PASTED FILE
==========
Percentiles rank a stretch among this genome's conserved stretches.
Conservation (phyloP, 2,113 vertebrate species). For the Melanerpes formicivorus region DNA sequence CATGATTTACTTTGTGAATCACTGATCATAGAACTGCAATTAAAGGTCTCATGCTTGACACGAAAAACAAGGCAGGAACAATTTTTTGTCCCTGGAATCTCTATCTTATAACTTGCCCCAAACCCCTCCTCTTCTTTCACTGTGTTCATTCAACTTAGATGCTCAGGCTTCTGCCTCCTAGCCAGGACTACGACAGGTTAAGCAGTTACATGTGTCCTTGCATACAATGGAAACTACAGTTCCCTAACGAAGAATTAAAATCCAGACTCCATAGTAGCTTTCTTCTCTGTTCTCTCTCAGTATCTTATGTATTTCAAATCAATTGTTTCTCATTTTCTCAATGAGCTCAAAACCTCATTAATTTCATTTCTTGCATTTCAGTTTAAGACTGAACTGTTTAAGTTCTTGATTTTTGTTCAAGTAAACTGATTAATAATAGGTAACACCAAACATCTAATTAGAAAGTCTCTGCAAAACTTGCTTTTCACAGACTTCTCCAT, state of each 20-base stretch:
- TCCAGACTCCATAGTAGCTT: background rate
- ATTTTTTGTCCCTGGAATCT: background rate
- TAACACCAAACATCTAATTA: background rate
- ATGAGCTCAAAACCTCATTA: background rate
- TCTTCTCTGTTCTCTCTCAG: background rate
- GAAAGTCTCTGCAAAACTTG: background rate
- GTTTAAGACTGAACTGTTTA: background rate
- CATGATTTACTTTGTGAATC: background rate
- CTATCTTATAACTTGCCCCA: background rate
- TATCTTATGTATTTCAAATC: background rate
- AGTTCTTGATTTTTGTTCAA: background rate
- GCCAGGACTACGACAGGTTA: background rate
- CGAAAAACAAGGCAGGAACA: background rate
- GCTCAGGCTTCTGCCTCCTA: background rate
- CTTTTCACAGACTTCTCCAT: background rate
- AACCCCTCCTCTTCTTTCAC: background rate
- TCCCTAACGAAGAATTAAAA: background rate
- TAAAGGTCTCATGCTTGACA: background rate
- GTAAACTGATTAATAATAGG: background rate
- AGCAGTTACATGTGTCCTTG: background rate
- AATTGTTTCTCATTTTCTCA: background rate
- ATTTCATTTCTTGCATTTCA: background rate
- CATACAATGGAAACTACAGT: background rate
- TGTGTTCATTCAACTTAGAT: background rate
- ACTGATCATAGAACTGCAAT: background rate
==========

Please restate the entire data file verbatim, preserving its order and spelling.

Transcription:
Percentiles rank a stretch among this genome's conserved stretches.
Conservation (phyloP, 2,113 vertebrate species). For the Melanerpes formicivorus region DNA sequence CATGATTTACTTTGTGAATCACTGATCATAGAACTGCAATTAAAGGTCTCATGCTTGACACGAAAAACAAGGCAGGAACAATTTTTTGTCCCTGGAATCTCTATCTTATAACTTGCCCCAAACCCCTCCTCTTCTTTCACTGTGTTCATTCAACTTAGATGCTCAGGCTTCTGCCTCCTAGCCAGGACTACGACAGGTTAAGCAGTTACATGTGTCCTTGCATACAATGGAAACTACAGTTCCCTAACGAAGAATTAAAATCCAGACTCCATAGTAGCTTTCTTCTCTGTTCTCTCTCAGTATCTTATGTATTTCAAATCAATTGTTTCTCATTTTCTCAATGAGCTCAAAACCTCATTAATTTCATTTCTTGCATTTCAGTTTAAGACTGAACTGTTTAAGTTCTTGATTTTTGTTCAAGTAAACTGATTAATAATAGGTAACACCAAACATCTAATTAGAAAGTCTCTGCAAAACTTGCTTTTCACAGACTTCTCCAT, state of each 20-base stretch:
- TCCAGACTCCATAGTAGCTT: background rate
- ATTTTTTGTCCCTGGAATCT: background rate
- TAACACCAAACATCTAATTA: background rate
- ATGAGCTCAAAACCTCATTA: background rate
- TCTTCTCTGTTCTCTCTCAG: background rate
- GAAAGTCTCTGCAAAACTTG: background rate
- GTTTAAGACTGAACTGTTTA: background rate
- CATGATTTACTTTGTGAATC: background rate
- CTATCTTATAACTTGCCCCA: background rate
- TATCTTATGTATTTCAAATC: background rate
- AGTTCTTGATTTTTGTTCAA: background rate
- GCCAGGACTACGACAGGTTA: background rate
- CGAAAAACAAGGCAGGAACA: background rate
- GCTCAGGCTTCTGCCTCCTA: background rate
- CTTTTCACAGACTTCTCCAT: background rate
- AACCCCTCCTCTTCTTTCAC: background rate
- TCCCTAACGAAGAATTAAAA: background rate
- TAAAGGTCTCATGCTTGACA: background rate
- GTAAACTGATTAATAATAGG: background rate
- AGCAGTTACATGTGTCCTTG: background rate
- AATTGTTTCTCATTTTCTCA: background rate
- ATTTCATTTCTTGCATTTCA: background rate
- CATACAATGGAAACTACAGT: background rate
- TGTGTTCATTCAACTTAGAT: background rate
- ACTGATCATAGAACTGCAAT: background rate